William Osler, considered one of the preeminent American physicians at the turn of the century, studied in North America and in Europe. His later influence in molding the teaching and the specialty of internal medicine is still felt. One may ask to what extent his ideas were generated or influenced by his extensive German experiences? Most certainly his exposure to pathology in Germany was profound and lasting. While there can be no doubt that Osler was a Germanophile throughout his career, one has to conclude that his academic influences were more English and not exclusively German. He was cosmopolitan and used and promulgated good ideas wherever he found them.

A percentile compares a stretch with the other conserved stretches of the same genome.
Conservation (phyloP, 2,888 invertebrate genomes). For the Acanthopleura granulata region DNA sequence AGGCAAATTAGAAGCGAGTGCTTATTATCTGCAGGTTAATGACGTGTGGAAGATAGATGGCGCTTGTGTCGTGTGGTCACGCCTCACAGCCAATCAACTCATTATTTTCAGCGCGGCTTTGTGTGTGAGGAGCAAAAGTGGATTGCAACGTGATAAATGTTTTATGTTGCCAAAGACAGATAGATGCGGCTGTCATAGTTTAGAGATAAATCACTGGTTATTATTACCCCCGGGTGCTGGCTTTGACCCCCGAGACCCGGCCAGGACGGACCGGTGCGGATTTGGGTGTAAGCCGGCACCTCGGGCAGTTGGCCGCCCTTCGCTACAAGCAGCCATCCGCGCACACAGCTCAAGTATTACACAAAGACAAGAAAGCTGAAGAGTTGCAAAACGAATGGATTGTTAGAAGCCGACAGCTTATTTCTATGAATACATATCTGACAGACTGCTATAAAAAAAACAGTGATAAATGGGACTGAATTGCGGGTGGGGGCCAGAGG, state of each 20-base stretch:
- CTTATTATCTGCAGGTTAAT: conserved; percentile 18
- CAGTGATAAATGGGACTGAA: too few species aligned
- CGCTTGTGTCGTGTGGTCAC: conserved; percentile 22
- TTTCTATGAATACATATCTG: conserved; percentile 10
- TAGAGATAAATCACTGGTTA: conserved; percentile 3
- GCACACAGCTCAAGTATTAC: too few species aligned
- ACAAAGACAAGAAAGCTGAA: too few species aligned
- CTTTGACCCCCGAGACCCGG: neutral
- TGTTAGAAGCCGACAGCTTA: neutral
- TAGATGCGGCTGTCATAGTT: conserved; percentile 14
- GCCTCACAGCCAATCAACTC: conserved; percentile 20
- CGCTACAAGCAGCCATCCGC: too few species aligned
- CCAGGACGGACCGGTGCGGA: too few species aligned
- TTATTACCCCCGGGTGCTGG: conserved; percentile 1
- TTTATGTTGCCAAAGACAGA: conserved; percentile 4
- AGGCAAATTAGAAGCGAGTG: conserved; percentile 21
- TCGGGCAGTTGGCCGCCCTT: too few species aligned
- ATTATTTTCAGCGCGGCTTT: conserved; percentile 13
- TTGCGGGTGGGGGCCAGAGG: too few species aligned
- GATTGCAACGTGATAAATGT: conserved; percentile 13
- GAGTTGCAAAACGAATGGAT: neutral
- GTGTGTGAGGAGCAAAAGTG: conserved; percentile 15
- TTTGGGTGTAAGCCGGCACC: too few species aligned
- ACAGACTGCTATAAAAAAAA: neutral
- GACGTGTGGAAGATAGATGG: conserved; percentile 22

Arch Intern Med. 1996;156:1502-1504
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Country-Specific Mortality and Growth Failure in Infancy and Yound Children and Association With Material Stature
Use interactive graphics and maps to view and sort country-specific infant and early dhildhood mortality and growth failure data and their association with maternal
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